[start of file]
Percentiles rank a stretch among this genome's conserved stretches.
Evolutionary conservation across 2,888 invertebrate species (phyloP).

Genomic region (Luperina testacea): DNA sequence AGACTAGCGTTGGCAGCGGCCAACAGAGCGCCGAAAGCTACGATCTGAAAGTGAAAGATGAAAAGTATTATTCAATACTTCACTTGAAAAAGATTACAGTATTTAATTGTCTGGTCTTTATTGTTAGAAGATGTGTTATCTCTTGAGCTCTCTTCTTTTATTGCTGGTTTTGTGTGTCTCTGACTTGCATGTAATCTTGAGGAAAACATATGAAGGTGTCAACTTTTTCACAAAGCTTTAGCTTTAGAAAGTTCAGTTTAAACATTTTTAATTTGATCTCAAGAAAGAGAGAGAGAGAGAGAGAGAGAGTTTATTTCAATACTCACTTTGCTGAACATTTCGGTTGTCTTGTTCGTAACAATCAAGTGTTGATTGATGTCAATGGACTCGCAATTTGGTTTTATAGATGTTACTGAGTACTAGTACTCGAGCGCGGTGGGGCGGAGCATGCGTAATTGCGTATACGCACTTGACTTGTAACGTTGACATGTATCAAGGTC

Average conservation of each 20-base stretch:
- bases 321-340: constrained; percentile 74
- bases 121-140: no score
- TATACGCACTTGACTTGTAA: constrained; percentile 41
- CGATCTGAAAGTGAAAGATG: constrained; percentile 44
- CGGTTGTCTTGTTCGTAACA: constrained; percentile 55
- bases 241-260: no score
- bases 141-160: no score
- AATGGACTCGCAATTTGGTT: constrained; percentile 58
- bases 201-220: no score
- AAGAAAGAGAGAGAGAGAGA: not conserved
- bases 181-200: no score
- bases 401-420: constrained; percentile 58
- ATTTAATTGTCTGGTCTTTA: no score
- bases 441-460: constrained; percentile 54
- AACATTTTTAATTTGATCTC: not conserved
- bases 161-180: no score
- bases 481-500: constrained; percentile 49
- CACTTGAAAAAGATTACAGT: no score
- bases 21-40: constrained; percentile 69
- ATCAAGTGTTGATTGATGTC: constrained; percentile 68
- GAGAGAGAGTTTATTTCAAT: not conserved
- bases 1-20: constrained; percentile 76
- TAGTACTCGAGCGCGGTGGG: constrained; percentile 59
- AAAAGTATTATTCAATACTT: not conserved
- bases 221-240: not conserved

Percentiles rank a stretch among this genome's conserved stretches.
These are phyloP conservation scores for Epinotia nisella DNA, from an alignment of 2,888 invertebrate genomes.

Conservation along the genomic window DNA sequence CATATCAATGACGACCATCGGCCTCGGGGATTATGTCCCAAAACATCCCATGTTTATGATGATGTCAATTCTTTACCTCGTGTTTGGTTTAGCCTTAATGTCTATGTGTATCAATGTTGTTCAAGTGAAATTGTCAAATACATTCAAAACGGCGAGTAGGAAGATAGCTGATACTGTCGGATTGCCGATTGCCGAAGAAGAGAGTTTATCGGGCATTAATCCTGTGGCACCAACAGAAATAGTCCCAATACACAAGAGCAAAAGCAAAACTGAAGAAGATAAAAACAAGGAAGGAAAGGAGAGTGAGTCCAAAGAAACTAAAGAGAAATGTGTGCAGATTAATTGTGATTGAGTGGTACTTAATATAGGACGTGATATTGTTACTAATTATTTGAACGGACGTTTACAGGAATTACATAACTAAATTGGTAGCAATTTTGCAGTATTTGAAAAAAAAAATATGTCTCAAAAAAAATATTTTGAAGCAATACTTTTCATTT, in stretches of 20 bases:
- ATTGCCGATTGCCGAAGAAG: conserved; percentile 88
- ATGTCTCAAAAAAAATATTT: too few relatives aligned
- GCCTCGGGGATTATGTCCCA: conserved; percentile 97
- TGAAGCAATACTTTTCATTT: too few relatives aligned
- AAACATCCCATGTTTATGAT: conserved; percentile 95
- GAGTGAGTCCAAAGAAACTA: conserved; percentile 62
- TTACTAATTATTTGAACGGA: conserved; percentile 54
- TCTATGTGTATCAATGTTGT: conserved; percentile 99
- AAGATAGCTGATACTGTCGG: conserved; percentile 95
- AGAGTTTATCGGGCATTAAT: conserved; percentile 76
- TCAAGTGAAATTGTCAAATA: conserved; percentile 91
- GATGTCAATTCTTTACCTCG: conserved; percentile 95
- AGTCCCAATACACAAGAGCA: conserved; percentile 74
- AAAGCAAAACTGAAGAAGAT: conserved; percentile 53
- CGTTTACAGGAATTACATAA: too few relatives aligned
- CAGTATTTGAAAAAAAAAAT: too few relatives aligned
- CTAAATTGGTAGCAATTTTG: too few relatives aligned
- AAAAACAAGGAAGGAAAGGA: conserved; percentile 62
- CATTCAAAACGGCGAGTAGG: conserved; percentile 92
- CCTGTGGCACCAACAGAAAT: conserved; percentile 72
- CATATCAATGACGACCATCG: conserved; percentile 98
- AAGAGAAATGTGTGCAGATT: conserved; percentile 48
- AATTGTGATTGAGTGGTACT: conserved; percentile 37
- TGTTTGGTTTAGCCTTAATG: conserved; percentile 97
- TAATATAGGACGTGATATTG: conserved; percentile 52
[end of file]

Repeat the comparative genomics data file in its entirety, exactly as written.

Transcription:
Percentiles rank a stretch among this genome's conserved stretches.
Evolutionary conservation across 2,888 invertebrate species (phyloP).

Genomic region (Luperina testacea): DNA sequence AGACTAGCGTTGGCAGCGGCCAACAGAGCGCCGAAAGCTACGATCTGAAAGTGAAAGATGAAAAGTATTATTCAATACTTCACTTGAAAAAGATTACAGTATTTAATTGTCTGGTCTTTATTGTTAGAAGATGTGTTATCTCTTGAGCTCTCTTCTTTTATTGCTGGTTTTGTGTGTCTCTGACTTGCATGTAATCTTGAGGAAAACATATGAAGGTGTCAACTTTTTCACAAAGCTTTAGCTTTAGAAAGTTCAGTTTAAACATTTTTAATTTGATCTCAAGAAAGAGAGAGAGAGAGAGAGAGAGAGTTTATTTCAATACTCACTTTGCTGAACATTTCGGTTGTCTTGTTCGTAACAATCAAGTGTTGATTGATGTCAATGGACTCGCAATTTGGTTTTATAGATGTTACTGAGTACTAGTACTCGAGCGCGGTGGGGCGGAGCATGCGTAATTGCGTATACGCACTTGACTTGTAACGTTGACATGTATCAAGGTC

Average conservation of each 20-base stretch:
- bases 321-340: constrained; percentile 74
- bases 121-140: no score
- TATACGCACTTGACTTGTAA: constrained; percentile 41
- CGATCTGAAAGTGAAAGATG: constrained; percentile 44
- CGGTTGTCTTGTTCGTAACA: constrained; percentile 55
- bases 241-260: no score
- bases 141-160: no score
- AATGGACTCGCAATTTGGTT: constrained; percentile 58
- bases 201-220: no score
- AAGAAAGAGAGAGAGAGAGA: not conserved
- bases 181-200: no score
- bases 401-420: constrained; percentile 58
- ATTTAATTGTCTGGTCTTTA: no score
- bases 441-460: constrained; percentile 54
- AACATTTTTAATTTGATCTC: not conserved
- bases 161-180: no score
- bases 481-500: constrained; percentile 49
- CACTTGAAAAAGATTACAGT: no score
- bases 21-40: constrained; percentile 69
- ATCAAGTGTTGATTGATGTC: constrained; percentile 68
- GAGAGAGAGTTTATTTCAAT: not conserved
- bases 1-20: constrained; percentile 76
- TAGTACTCGAGCGCGGTGGG: constrained; percentile 59
- AAAAGTATTATTCAATACTT: not conserved
- bases 221-240: not conserved

Percentiles rank a stretch among this genome's conserved stretches.
These are phyloP conservation scores for Epinotia nisella DNA, from an alignment of 2,888 invertebrate genomes.

Conservation along the genomic window DNA sequence CATATCAATGACGACCATCGGCCTCGGGGATTATGTCCCAAAACATCCCATGTTTATGATGATGTCAATTCTTTACCTCGTGTTTGGTTTAGCCTTAATGTCTATGTGTATCAATGTTGTTCAAGTGAAATTGTCAAATACATTCAAAACGGCGAGTAGGAAGATAGCTGATACTGTCGGATTGCCGATTGCCGAAGAAGAGAGTTTATCGGGCATTAATCCTGTGGCACCAACAGAAATAGTCCCAATACACAAGAGCAAAAGCAAAACTGAAGAAGATAAAAACAAGGAAGGAAAGGAGAGTGAGTCCAAAGAAACTAAAGAGAAATGTGTGCAGATTAATTGTGATTGAGTGGTACTTAATATAGGACGTGATATTGTTACTAATTATTTGAACGGACGTTTACAGGAATTACATAACTAAATTGGTAGCAATTTTGCAGTATTTGAAAAAAAAAATATGTCTCAAAAAAAATATTTTGAAGCAATACTTTTCATTT, in stretches of 20 bases:
- ATTGCCGATTGCCGAAGAAG: conserved; percentile 88
- ATGTCTCAAAAAAAATATTT: too few relatives aligned
- GCCTCGGGGATTATGTCCCA: conserved; percentile 97
- TGAAGCAATACTTTTCATTT: too few relatives aligned
- AAACATCCCATGTTTATGAT: conserved; percentile 95
- GAGTGAGTCCAAAGAAACTA: conserved; percentile 62
- TTACTAATTATTTGAACGGA: conserved; percentile 54
- TCTATGTGTATCAATGTTGT: conserved; percentile 99
- AAGATAGCTGATACTGTCGG: conserved; percentile 95
- AGAGTTTATCGGGCATTAAT: conserved; percentile 76
- TCAAGTGAAATTGTCAAATA: conserved; percentile 91
- GATGTCAATTCTTTACCTCG: conserved; percentile 95
- AGTCCCAATACACAAGAGCA: conserved; percentile 74
- AAAGCAAAACTGAAGAAGAT: conserved; percentile 53
- CGTTTACAGGAATTACATAA: too few relatives aligned
- CAGTATTTGAAAAAAAAAAT: too few relatives aligned
- CTAAATTGGTAGCAATTTTG: too few relatives aligned
- AAAAACAAGGAAGGAAAGGA: conserved; percentile 62
- CATTCAAAACGGCGAGTAGG: conserved; percentile 92
- CCTGTGGCACCAACAGAAAT: conserved; percentile 72
- CATATCAATGACGACCATCG: conserved; percentile 98
- AAGAGAAATGTGTGCAGATT: conserved; percentile 48
- AATTGTGATTGAGTGGTACT: conserved; percentile 37
- TGTTTGGTTTAGCCTTAATG: conserved; percentile 97
- TAATATAGGACGTGATATTG: conserved; percentile 52